Last month's meeting of the Association of Southeast Asian Nations (ASEAN) on how to best police the Internet region-wide sounds yet another ominous signal. Speaking fearfully of the "perils" posed by "this dynamic and boundless medium," all ASEAN nations - with the exception of the Philippines - agreed that ways must be found, and soon, to combat the Internet's ability to undermine those nations' tight press controls.
On the bright side, experts claim that for those willing to work hard enough to get it, there is still little any government can do to totally deny access to information on the Internet. Encrypted e-mail and subscribing to out-of-country service providers are two options available to net-savvy individuals for circumventing current Internet controls.
But that is not the point. Restrictions in China and in Singapore now put the last source of uncensored news firmly out of reach for all but the wealthiest and most dedicated Internet hackers in those countries. Recently in Singapore, authorities for the first time tracked a man downloading information to his home computer, raided his apartment, and fined him the equivalent of about $15,000. In this case, the Singaporean was viewing pornography. Yet in a country that regularly jails and harasses political dissenters and that has even threatened journalists such as William Safire with arrest if they so much as enter the country, the very real possibility of state monitoring and active prosecution for political offenses committed in cyberspace will certainly cast a pall on Singaporeans' free exchange of political views on the Internet.
In East Asia, at least, the mass effect the Internet was to have had in undermining political censorship has been sharply curtailed. Even in Indonesia and Malaysia, two countries where political use of the Internet continues to thrive, the threat of Internet restrictions looms large.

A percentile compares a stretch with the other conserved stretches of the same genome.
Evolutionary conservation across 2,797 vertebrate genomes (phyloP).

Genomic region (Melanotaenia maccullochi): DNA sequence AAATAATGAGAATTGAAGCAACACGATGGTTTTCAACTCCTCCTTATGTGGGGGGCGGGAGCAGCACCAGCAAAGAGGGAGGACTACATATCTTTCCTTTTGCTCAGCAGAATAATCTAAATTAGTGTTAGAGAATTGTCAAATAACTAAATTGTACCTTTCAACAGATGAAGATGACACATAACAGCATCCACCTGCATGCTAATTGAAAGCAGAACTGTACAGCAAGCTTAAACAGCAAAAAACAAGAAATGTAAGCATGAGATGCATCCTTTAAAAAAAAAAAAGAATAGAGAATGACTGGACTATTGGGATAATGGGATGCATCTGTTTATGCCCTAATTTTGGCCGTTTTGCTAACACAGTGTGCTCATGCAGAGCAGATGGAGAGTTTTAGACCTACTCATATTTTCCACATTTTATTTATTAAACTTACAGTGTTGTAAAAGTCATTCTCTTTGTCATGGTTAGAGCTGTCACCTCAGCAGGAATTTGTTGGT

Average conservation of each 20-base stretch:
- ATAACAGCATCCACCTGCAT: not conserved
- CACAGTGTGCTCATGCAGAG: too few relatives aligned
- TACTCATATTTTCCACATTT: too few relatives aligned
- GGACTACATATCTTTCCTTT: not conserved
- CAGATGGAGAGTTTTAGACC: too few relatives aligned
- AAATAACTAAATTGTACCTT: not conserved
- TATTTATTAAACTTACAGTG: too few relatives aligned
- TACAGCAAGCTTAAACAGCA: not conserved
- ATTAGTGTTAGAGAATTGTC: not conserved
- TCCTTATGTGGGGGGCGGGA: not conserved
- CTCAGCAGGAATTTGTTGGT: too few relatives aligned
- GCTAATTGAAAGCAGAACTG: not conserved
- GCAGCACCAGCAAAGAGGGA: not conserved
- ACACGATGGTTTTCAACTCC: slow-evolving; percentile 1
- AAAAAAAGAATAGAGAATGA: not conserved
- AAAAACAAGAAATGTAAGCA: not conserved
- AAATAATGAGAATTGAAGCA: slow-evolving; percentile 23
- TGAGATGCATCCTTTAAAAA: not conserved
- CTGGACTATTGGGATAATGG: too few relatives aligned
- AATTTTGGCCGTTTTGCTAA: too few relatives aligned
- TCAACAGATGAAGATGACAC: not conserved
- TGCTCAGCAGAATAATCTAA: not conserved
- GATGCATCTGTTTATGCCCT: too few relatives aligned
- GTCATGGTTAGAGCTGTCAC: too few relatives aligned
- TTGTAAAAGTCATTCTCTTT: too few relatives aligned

Interestingly, the best remaining hope for free political expression on the Internet may lie in simple economics. For if there is one thing repressive East Asian governments fear more than unrestricted access to outside media sources, it is that their nations' competitiveness in the rapidly growing information industry may be compromised. Already, protests have been voiced in the business communities of Singapore, Malaysia, and China that censoring the Internet may, in the end, hamper those nations' aspirations to be the most technologically advanced on the block.
For the leaders of the "soft authoritarian" nations of East Asia, who have often favored economic gain over political repression when the two have been directly at odds, the issue of Internet censorship may yet prove a decisive turning point. If governments in the region continue to favor repression, their peoples' last source of uncensored news and information may be cut off for good. Yet, if the Internet forces those same governments to finally come to realize the very real ties between political freedom and economic prosperity, the Internet, that "dynamic and boundless medium," may prove revolutionary after all.
*Joshua Gordon works for Freedom House in New York, a nonpartisan organization devoted to monitoring human rights and democracy worldwide.